Bob Janjuah - "Central Banks Are Attempting The Grossest Misallocation And Mispricing Of Capital In The History Of Mankind"Submitted by Tyler Durden on 09/18/2012 07:45 -0400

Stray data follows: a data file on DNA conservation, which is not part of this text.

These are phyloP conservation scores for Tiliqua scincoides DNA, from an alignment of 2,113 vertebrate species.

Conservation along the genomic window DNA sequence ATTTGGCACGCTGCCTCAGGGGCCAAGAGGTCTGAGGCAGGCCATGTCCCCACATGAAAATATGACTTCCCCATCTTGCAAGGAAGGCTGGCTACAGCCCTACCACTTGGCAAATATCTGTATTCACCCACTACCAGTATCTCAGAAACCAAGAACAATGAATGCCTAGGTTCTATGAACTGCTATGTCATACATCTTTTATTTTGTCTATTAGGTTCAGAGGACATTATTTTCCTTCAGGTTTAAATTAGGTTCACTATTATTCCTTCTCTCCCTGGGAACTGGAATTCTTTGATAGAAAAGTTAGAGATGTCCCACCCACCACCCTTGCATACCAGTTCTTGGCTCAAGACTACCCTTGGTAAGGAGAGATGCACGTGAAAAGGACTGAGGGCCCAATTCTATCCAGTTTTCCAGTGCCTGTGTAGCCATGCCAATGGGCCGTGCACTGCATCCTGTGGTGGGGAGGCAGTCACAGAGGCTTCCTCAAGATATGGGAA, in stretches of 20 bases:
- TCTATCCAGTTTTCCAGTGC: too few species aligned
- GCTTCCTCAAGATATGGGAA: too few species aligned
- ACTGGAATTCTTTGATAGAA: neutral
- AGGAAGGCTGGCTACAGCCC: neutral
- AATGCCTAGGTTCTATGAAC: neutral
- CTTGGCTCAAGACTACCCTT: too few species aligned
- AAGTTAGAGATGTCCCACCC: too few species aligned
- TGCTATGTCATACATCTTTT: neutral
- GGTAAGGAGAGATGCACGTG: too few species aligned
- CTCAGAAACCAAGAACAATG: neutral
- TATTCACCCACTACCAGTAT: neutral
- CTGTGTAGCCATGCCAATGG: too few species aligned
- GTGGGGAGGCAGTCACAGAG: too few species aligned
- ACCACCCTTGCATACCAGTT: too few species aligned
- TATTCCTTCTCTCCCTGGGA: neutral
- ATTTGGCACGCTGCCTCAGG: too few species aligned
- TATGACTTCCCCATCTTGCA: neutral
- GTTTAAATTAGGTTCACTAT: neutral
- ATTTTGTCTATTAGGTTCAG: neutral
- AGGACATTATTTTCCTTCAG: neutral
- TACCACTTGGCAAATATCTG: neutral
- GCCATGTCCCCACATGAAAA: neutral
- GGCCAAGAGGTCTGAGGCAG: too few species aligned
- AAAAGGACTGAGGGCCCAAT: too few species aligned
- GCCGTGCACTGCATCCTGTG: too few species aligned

"The bottom line is simple: The Fed and the ECB are directing and attempting to orchestrate the grossest misallocation and mispricing of capital in the history of mankind. Their problem is that their actions have enormous unintended and even (eventually) intended consequences which serve to negate their actions in the shorter run, and which could create even bigger problems than we currently face in the near future. Kicking the can is not a viable policy for us now. The private sector knows all this, consciously and/or sub-consciously, which is why I feel these current policy settings are doomed to fail. Having said all that, the one area which for some reason still holds onto hope that Draghi and Bernanke can still perform feats of "magic" is the financial market, which central bankers assume, rely on and are happy to encourage Pavlovian responses. The reality here though is that even financial markets are, collectively, either sensing or assigning a half-life to the "positives" of central bank debasement policies, which to me means that even markets are only suggesting a short-term benefit from the latest policy actions. This is not what Draghi and Bernanke are hoping for, but in order for them to see the half-life outcome averted they know that we need to see major political and structural real economy reforms which somehow make Western workers competitive and hopeful again. The track record of the last four to five years inspires very little confidence that we will see such great necessary reformist strides taken anytime soon."